This series of performances continues the same theme. The curator has invited four pairs of artists—with one performance and one visual artist in each pair—to collaborate on a performative work at Tallinn Art Hall. The project, which is being produced in collaboration with the Sõltumatu Tantsu Lava, places human bodies into artificial environments and tests the measure of theatricality in the processes that surround people. 

Disarming Language: disability, communication, rupture
December 14, 2019–March 1, 2020
An exhibition and programme curated by Christine Sun Kim and Niels Van Tomme

The “Convention on the Rights of Persons with Disabilities” (2006) is an international human rights treaty of the United Nations which aims to protect the rights of people with disabilities through language and law. Building upon the treaty, this exhibition and programme looks at ways in which unusual conceptions of language and communication are informed and enhanced by disability. The project, by bringing together artists, graphic designers, writers and activists, establishes a number of critical vantage points that imagine disability beyond a stigmatised “condition.” Its purpose lies in imagining new conceptual and experiential frameworks that use language and communication in innovative ways—through, with, and beyond disability—advancing a radically more inclusive point of view past limiting ableist perspectives and possibilities.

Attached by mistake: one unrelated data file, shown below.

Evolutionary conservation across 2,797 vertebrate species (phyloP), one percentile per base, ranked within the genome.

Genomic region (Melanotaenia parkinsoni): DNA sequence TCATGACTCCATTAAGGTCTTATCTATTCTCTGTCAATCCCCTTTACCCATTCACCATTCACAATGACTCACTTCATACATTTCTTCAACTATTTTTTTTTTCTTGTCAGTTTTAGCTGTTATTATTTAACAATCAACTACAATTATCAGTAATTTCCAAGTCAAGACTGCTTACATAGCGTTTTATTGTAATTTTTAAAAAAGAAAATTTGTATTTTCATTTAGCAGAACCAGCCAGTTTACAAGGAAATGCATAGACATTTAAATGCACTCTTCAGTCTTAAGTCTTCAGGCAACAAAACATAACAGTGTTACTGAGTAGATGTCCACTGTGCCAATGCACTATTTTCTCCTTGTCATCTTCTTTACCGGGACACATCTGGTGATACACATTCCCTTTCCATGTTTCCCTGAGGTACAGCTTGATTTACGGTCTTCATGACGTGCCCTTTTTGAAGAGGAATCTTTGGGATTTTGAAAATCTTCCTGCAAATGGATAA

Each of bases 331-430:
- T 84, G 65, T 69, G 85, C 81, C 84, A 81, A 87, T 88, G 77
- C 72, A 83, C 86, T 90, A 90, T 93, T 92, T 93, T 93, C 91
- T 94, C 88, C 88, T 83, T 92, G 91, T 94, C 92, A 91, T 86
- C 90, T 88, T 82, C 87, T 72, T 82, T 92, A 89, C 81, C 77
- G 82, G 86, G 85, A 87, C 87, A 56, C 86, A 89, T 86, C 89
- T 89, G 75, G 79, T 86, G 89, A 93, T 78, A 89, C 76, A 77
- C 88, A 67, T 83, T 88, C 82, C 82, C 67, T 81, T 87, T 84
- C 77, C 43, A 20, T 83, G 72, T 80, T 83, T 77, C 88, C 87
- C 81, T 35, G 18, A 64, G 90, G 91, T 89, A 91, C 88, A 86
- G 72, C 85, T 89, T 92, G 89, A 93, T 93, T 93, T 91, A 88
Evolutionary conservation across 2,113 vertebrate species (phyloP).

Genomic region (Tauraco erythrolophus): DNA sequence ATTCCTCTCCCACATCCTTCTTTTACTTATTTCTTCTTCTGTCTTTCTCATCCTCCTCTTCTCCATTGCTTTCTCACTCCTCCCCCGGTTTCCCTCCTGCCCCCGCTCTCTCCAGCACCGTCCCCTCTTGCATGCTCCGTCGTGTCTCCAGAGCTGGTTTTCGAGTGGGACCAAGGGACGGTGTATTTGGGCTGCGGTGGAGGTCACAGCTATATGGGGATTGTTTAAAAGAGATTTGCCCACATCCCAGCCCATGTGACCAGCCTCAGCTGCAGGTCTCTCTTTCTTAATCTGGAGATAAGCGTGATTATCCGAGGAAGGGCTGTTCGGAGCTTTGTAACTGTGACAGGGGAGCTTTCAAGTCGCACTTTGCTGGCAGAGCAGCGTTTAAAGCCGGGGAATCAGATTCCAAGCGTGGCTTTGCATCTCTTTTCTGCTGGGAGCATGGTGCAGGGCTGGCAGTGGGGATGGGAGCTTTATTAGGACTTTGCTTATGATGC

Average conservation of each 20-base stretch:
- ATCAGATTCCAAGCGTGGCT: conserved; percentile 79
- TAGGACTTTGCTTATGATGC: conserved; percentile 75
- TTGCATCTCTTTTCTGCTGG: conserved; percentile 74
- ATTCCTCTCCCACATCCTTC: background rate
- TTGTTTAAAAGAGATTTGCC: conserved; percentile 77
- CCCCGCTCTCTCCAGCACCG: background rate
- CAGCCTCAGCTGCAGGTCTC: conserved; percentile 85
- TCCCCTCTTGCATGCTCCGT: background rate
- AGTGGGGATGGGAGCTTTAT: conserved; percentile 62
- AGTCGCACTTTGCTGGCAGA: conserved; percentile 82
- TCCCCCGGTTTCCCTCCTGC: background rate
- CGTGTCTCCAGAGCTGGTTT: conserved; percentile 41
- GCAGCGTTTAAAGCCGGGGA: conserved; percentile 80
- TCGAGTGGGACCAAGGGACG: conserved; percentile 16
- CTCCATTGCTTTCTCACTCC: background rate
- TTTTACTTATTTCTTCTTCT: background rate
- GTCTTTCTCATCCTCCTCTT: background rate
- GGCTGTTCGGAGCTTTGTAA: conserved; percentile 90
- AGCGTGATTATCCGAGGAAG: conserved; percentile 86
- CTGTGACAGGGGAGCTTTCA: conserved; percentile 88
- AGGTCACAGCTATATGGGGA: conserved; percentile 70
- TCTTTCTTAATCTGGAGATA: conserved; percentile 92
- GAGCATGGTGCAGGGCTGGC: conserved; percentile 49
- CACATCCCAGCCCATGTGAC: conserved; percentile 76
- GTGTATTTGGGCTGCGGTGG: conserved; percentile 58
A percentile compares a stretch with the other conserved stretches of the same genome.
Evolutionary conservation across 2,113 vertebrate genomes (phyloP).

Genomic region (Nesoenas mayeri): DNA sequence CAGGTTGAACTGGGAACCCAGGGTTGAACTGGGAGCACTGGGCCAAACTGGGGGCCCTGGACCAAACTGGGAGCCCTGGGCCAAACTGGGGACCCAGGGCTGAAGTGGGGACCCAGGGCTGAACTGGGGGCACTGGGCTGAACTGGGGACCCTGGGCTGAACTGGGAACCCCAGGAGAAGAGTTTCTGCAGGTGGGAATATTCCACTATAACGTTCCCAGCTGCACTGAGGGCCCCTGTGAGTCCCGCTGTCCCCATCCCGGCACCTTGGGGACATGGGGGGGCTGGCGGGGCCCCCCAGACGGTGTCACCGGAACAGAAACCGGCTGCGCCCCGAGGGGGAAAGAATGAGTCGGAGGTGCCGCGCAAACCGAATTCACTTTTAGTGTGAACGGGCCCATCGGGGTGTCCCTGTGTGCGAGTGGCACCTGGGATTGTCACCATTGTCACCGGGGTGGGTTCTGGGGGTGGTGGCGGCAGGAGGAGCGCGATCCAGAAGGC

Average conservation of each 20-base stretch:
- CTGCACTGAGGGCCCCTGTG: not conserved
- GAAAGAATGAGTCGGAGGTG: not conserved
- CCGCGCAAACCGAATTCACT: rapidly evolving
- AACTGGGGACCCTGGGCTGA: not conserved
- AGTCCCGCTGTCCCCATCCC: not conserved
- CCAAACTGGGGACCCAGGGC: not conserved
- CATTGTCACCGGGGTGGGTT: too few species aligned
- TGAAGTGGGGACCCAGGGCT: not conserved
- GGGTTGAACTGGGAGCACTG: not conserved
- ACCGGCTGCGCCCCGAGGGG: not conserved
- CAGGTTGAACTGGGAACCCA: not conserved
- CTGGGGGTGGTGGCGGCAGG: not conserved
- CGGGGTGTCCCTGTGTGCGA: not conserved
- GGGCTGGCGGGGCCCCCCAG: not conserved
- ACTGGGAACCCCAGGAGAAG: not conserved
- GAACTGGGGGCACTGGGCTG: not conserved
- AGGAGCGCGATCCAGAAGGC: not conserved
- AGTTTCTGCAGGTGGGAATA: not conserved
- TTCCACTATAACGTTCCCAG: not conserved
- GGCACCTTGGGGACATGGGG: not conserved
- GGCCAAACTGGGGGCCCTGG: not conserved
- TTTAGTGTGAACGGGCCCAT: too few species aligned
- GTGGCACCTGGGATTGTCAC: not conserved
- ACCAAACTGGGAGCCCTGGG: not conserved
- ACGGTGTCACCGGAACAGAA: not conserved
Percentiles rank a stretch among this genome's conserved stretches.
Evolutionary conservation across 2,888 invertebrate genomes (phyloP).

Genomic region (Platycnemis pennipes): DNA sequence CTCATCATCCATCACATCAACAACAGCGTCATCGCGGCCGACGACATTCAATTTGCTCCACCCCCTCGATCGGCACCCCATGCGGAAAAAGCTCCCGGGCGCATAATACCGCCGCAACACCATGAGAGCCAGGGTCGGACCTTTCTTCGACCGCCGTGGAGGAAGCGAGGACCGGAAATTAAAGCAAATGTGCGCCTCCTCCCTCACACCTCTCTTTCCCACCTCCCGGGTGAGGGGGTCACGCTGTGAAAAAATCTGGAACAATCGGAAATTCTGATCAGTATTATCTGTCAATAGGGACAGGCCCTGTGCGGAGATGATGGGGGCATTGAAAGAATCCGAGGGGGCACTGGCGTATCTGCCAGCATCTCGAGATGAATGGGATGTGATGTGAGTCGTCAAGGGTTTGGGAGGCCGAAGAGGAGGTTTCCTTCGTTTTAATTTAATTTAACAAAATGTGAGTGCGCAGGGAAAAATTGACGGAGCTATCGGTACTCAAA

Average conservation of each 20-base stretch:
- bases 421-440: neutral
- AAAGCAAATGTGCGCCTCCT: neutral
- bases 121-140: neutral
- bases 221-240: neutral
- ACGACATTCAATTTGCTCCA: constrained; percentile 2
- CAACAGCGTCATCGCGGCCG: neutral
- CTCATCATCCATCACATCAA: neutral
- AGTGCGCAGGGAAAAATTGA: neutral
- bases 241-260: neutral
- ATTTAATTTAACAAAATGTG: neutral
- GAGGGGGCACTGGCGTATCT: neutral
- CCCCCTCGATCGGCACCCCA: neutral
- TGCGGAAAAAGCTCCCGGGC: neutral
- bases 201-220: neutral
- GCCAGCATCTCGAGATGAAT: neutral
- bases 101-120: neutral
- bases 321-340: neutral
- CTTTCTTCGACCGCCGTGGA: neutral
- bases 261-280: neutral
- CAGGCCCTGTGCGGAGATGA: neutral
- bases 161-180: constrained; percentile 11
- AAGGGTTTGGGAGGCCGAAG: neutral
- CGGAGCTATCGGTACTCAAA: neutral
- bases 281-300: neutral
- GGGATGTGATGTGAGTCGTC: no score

Art Hall Gallery

Noora Nio-JussCovered 
February 15–April 21, 2019
Curator: Tamara Luuk

Britta BennoDystopic Tallinn 
June 20–August 11, 2019
Curator: Siim Preiman

Kate Lyddon and Angela MaasaluMaiden, Mother and Old Hag (working title) 
August 16–October 13, 2019
Curator: Tamara Luuk

Vello Vinn: ∞ & ○ 
October 18–December 15, 2019
Curator: Andreas Trossek

City Gallery

Taavi SuisaluLight Between the Oceans
February 1–March 31, 2019
Curator: Siim Preiman

A Situation 
June 14–August 18, 2019
Curator: Andreas Nilsson

Jüri Arrak: Green Fire 
August 23–October 20, 2019
Curator: Tamara Luuk

Jane RemmViews on a Landscape
October 25–December 15, 2019
Curator: Siim Preiman

General informationinfo [​at​] kunstihoone.ee
International press enquiries: Alexia Menikou

Related
Share
More
Tallinn Art Hall
Share - 2019 exhibition programme
  • Share
Close
Next